Devin Troy Strothers Makes Your Michael Jordan Poster into Art

Devin Troy Strothers Makes Your Michael Jordan Poster into Art

Space Jam, the 1996 movie where NBA legend Michael Jordan was sucked into the world of Looney Tunes through an inexplicable golf course portal and then led a basketball team of cartoon characters to a heroic victory over some gargantuan aliens, left an indelible mark on a generation of kids. The movie was a focal point for mid-90s pop culture, featuring names such as Air Jordan, R. Kelly, Bill Murray, Bugs Bunny, and even Newman from Seinfeld. It’s a movie that taught elementary-aged kids to believe in themselves – they didn’t need any of “Mike’s Secret Stuff” because they already had what it takes inside them.

Twenty-eight-year-old artist Devin Troy Strother was one of those kids, and he has created an entire exhibition of work based on Space Jam. But Strother’s work doesn’t go the easy, cheap route of 90s nostalgia — the artwork captures and comments on the era, the icon of the sports star, and the art world as a whole.

Strother, born in 1986, grew up in California and now splits his time between Los Angeles and New York City. His sculptures, paintings, and installations address notions of race and identity, exploring what it means to be a black male in the contemporary world. But Strother is self-aware enough to take things a step further, and so his works grapple with the idea of transcending identity — sometimes even through the lens of a 90s kids’ movie about a bunch of aliens who steal the talent of NBA players.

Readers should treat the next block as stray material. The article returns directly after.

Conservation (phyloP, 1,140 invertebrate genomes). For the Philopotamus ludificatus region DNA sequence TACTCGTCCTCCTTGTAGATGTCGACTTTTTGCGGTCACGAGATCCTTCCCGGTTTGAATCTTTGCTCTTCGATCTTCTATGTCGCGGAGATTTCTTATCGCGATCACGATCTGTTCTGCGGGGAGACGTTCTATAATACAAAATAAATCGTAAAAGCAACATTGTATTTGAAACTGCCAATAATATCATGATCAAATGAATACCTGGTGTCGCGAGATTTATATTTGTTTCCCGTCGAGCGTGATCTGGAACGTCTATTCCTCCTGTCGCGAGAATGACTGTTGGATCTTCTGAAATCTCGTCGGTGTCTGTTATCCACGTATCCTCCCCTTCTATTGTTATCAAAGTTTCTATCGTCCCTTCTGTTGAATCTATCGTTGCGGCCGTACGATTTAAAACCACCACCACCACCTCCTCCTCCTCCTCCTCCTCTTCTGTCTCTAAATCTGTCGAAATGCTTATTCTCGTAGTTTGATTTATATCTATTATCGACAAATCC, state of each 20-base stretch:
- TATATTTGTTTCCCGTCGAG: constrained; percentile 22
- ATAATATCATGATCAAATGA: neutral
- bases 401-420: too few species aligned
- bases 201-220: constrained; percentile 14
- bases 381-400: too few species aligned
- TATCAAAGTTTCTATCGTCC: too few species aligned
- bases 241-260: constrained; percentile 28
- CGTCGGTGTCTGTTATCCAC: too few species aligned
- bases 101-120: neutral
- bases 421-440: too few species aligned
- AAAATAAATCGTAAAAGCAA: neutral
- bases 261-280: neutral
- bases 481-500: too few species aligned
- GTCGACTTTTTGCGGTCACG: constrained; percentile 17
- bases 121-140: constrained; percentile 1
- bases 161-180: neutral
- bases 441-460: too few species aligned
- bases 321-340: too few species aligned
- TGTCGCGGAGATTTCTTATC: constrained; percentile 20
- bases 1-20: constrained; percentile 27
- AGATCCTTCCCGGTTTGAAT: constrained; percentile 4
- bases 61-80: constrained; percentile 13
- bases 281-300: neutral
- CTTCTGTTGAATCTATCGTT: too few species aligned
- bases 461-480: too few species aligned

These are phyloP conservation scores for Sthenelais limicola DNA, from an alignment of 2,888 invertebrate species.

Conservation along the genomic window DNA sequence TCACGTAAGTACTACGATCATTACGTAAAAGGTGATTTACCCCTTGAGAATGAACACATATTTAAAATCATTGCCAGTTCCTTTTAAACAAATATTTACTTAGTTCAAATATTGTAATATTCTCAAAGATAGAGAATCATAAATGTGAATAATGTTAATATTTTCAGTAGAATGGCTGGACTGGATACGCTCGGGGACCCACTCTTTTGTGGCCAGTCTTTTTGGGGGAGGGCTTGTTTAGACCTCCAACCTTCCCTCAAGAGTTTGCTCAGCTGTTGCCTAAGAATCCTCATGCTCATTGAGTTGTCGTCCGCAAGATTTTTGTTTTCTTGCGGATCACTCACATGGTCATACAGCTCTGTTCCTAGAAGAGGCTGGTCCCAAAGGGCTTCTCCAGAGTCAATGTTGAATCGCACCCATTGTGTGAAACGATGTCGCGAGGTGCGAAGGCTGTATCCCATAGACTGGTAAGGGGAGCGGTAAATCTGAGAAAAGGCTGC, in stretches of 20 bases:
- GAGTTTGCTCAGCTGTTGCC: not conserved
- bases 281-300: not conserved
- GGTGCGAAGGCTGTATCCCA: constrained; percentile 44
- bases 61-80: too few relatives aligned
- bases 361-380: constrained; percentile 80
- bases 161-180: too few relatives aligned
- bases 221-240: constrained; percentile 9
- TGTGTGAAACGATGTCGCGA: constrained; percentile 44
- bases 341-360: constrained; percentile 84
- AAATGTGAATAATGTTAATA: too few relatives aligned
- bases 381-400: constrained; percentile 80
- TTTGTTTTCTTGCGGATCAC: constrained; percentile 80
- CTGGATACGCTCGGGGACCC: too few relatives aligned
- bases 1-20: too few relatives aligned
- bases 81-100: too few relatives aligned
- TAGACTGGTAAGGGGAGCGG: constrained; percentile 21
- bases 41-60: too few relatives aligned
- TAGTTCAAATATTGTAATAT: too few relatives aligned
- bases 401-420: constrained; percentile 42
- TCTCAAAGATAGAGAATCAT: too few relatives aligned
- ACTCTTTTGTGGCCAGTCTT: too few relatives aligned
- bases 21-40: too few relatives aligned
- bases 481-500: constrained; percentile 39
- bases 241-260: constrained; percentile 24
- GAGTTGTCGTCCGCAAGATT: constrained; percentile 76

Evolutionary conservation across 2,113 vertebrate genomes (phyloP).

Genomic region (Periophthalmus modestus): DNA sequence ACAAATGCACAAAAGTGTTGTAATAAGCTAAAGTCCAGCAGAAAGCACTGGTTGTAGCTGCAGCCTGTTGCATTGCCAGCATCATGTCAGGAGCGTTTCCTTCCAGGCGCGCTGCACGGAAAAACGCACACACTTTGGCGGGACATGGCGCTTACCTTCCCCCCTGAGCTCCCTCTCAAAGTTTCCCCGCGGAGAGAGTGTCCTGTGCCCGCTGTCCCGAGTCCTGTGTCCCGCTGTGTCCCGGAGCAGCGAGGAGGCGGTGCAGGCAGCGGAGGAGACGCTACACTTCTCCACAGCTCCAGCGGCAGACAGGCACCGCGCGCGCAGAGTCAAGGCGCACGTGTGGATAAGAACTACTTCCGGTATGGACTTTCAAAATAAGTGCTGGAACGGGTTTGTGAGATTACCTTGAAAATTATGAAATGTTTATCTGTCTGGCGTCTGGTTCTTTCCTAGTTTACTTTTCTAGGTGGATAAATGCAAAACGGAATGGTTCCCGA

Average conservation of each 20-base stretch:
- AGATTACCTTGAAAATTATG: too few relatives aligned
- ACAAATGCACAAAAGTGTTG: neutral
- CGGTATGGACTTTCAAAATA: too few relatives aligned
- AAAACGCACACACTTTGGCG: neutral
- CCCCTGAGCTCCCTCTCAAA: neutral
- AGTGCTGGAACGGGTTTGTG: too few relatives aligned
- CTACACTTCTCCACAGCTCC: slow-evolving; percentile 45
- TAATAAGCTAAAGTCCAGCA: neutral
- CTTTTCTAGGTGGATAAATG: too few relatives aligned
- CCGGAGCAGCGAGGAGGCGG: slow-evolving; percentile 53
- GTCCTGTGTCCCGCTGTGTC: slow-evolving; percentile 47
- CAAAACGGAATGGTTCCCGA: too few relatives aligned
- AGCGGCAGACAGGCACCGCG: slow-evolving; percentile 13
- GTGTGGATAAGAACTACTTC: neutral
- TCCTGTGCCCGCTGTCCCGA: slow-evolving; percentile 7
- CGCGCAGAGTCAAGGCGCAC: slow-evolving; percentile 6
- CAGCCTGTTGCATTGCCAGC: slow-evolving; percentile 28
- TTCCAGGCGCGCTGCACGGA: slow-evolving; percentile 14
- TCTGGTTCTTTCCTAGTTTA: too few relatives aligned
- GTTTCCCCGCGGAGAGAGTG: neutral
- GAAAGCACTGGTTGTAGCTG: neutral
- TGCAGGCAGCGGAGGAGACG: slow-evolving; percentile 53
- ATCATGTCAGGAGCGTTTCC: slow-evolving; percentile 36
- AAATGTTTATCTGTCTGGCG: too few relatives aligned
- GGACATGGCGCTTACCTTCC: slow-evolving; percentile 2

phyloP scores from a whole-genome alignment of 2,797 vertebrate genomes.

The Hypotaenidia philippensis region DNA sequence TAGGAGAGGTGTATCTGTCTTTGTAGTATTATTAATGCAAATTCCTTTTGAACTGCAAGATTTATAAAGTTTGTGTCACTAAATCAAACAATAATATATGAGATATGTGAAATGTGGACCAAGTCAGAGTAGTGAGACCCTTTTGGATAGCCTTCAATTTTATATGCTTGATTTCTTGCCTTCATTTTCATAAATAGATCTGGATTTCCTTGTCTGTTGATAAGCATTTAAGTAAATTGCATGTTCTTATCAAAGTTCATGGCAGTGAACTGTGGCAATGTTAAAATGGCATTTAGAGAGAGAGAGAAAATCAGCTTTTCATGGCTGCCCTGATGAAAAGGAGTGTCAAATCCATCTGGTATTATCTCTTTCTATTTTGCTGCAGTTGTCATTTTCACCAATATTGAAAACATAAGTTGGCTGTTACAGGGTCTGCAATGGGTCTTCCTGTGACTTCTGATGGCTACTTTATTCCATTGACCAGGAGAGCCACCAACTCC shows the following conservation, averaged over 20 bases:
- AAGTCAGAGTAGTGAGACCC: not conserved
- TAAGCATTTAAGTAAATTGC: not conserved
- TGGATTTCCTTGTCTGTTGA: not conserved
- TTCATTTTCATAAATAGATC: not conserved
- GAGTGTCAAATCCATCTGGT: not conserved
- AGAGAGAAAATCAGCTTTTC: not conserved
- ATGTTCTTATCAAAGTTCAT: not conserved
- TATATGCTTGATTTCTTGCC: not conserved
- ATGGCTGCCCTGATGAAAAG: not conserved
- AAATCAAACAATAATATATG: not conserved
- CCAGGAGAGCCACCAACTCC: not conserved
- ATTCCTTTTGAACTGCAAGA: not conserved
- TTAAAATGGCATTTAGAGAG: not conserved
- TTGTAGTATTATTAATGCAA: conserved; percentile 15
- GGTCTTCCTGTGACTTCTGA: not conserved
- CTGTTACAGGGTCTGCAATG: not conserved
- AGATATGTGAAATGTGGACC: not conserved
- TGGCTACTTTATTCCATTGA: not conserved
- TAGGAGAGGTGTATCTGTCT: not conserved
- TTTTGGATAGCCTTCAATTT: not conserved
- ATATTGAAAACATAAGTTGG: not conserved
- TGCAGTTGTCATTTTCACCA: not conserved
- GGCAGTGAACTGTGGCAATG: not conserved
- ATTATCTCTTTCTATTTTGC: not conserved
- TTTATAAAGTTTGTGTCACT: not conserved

In his new exhibition at Marlborough Gallery’s Chelsea location, Strother approaches Space Jam not as a kitsch remnant of the decade, but as a deeply genuine expression of what makes basketball a sport worth loving and how athleticism can define popular culture. The exhibition’s title, Space Jam, is a not-so-subtle play on the way that Strother manipulates his gallery space. He converted the floor of the gallery into a basketball court, scattering it with hulking, imposing black monoliths, a poignant and funny statement about sports stars and their status.

A series of paintings overlay pop culture basketball imagery, straight from a pack of Topps trading cards, with raw, abstract-expressionist compositions. Other works involve Michael Jordan collage portraiture, light diffusion plastics, and even a 90s-era intergalactic rug. The pastiche of old pop culture references creates an aesthetic that’s entirely Strother’s own — one that is both personally authentic and culturally relevant.

Strother may be a contemporary art darling right now, but he’s using his position to turn the tables — his work, which is frequently discussed in conversations about race, is more about individualism and personal empowerment. One can find a place for oneself inside pop culture and athletic mythologies, as a generation growing up in the 1990s did through Space Jam.

By taking on these ideas in a playful, unconventional way, Strother manages to both lampoon the art world and solidify his place within it. He’s not a puppet in the gallery system — he’s a true artist endowed with the gift to incite both humorous recognition and sober reflection at the same time. And he’ll make you want to re-watch Space Jam.

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